Steve Bannon surrenders after indictment of two counts of contempt of Congress

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Steve Bannon, an ally of former President Donald Trump, surrendered to the Federal Bureau of Investigation (FBI) on Monday after a federal grand jury indicted him for refusing to cooperate with the House Select Committee investigating the January 6 U.S. Capitol insurrection.

On Friday, a federal grand jury charged Bannon, who previously served as Trump’s White House strategist,  with two counts of contempt of Congress. One count involves his refusal to appear for a deposition. Another involves his refusal to produce documents.

On September 23, 2021, the House Select Committee issued a subpoena to Bannon to produce documents and testify about Trump supporters’ efforts that led to the deadly Capitol attack.

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Bannon reportedly talked to Trump on December 30, 2020, and urged him to focus his efforts on January 6. Additionally, it was reported that Bannon attended a meeting with Trump allies at the Willard Hotel on January 5, 2021. The meeting w s part of an effort to convince members of Congress to stop the certification of Biden’s victory on January 6. He was also quoted saying that day, “[a]ll Hell is going to break loose tomorrow.”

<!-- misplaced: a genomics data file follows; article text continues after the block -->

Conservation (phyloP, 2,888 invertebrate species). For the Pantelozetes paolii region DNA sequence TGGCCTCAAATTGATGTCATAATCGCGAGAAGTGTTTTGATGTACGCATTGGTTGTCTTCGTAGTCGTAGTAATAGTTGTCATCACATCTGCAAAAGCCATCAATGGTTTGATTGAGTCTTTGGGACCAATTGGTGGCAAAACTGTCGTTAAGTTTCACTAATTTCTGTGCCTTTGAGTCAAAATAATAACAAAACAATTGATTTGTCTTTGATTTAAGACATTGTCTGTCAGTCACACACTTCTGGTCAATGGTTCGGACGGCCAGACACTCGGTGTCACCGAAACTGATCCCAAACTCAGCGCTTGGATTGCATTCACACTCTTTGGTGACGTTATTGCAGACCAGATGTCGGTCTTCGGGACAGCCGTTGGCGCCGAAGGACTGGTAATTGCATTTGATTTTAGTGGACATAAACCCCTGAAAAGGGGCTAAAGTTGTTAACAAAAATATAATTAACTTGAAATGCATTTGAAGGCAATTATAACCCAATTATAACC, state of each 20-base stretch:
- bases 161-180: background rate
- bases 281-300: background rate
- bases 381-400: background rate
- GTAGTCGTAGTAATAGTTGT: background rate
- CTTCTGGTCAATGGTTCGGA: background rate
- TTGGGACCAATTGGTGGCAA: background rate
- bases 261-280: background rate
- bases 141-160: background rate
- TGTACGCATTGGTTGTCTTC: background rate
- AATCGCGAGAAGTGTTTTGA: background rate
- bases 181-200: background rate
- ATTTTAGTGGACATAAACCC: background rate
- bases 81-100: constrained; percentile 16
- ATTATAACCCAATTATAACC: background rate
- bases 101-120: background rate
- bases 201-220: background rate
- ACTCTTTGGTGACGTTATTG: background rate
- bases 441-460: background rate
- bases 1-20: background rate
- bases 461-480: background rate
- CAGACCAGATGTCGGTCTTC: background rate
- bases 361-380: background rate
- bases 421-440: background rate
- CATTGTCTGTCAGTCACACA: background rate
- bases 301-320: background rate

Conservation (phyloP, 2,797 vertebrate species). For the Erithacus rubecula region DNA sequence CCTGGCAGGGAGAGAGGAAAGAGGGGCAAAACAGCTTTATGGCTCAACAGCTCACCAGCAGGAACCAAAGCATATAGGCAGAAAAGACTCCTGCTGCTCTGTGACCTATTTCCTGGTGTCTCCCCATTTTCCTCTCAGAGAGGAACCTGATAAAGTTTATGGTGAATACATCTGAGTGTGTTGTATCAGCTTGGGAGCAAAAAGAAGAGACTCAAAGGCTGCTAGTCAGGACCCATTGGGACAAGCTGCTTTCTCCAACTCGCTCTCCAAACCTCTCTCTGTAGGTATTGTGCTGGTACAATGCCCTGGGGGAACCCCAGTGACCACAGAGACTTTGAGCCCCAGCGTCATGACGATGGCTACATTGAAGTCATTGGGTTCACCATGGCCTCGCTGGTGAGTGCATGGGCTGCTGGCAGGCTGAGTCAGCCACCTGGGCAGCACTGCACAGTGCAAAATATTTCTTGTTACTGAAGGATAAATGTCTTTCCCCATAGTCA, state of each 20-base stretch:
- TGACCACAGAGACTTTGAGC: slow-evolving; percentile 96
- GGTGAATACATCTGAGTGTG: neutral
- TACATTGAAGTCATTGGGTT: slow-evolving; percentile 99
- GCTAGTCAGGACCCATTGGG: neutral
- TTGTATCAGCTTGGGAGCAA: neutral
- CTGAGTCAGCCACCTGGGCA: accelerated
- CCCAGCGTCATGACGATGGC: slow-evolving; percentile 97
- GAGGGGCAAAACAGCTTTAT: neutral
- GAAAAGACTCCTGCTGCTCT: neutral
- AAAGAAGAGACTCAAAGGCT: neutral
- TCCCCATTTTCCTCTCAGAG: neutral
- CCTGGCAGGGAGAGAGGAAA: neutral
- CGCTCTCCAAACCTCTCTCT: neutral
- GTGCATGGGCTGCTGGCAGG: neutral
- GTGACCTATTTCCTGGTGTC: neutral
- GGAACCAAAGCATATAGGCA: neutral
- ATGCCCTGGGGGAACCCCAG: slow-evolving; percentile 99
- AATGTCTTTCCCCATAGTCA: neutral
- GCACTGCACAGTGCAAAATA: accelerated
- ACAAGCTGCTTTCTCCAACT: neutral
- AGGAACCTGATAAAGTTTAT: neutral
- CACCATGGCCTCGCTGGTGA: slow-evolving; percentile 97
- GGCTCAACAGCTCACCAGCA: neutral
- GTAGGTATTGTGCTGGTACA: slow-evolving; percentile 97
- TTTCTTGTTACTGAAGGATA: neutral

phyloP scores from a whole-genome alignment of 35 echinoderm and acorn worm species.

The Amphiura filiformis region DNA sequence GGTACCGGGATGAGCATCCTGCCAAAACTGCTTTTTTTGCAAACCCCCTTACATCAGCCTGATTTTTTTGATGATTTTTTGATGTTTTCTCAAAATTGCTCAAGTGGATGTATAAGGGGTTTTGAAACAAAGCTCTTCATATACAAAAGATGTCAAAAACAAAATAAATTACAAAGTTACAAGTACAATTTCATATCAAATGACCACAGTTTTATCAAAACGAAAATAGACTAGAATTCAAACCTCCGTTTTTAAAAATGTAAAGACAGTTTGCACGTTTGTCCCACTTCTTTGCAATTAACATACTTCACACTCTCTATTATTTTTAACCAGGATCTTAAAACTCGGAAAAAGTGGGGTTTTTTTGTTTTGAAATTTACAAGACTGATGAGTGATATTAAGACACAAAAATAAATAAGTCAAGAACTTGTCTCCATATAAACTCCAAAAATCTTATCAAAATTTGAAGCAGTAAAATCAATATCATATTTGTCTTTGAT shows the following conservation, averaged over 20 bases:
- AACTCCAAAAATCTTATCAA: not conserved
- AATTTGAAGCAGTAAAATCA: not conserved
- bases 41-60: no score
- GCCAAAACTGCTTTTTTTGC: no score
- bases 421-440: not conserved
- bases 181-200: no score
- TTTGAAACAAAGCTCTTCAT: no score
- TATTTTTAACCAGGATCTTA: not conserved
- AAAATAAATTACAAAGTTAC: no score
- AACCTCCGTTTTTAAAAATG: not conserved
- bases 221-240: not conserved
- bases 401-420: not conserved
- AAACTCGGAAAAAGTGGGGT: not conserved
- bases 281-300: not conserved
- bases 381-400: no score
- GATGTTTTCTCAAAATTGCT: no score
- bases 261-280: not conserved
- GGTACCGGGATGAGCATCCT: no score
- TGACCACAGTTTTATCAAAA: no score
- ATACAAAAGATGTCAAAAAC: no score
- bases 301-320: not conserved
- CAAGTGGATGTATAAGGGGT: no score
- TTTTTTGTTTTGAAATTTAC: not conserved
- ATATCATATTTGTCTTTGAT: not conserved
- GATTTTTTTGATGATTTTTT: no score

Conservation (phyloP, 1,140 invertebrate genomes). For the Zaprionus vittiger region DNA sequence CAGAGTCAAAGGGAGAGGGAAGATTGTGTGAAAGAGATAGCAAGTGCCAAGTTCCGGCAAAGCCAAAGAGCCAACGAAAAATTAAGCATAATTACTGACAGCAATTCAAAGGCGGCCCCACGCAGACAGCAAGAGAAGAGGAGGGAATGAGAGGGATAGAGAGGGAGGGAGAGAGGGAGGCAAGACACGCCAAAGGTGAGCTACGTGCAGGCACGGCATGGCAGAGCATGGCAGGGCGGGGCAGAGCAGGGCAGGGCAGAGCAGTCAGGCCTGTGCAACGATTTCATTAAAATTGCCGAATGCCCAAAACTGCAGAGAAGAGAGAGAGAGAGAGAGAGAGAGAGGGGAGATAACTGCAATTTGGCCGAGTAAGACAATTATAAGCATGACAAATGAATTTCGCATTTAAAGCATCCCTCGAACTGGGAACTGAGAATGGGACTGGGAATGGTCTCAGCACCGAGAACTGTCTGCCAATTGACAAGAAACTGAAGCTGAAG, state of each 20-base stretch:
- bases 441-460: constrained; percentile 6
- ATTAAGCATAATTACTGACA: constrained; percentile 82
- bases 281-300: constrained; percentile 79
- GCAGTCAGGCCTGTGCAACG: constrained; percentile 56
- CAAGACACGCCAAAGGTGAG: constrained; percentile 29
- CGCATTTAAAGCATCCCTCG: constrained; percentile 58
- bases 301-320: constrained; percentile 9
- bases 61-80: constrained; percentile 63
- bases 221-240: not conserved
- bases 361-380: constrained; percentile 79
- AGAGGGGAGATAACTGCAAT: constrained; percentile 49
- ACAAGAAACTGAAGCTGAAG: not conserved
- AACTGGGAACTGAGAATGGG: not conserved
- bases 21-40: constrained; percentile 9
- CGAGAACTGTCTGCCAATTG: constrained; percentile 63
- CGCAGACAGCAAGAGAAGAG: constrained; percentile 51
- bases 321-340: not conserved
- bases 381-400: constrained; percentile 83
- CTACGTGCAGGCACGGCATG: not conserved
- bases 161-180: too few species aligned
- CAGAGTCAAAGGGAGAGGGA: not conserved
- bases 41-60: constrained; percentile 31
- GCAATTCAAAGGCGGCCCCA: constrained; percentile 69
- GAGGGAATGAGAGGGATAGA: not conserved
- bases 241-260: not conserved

On Monday morning, Before turning himself in at the FBI Washington field office,  Bannon told his supporters, “We’re taking down the Biden regime. I want you guys to stay focused, stay on message. Remember, signal, not noise. This is all noise, that’s signal.”

In the afternoon he appeared before Federal Magistrate Judge Robin Meriweather and faced the criminal contempt charges against him. He did not enter a plea. The judge released him without bail but ordered him to return to court on Thursday for his arraignment before U.S. District Judge Carl Nichols.

Each charge of contempt of Congress carries a minimum sentence of 30 days and a maximum of one year in jail, plus a monetary penalty of $100 to $1,000.

The House Select Committee’s chairman Rep. Bernie Thompson (D-MS) and vice-chairman Liz Cheney (R-WY) said on Friday, “Steve Bannon’s indictment should send a clear message to anyone who thinks they can ignore the Select Committee or try to stonewall our investigation: no one is above the law. We will not hesitate to use the tools at our disposal to get the information we need.”

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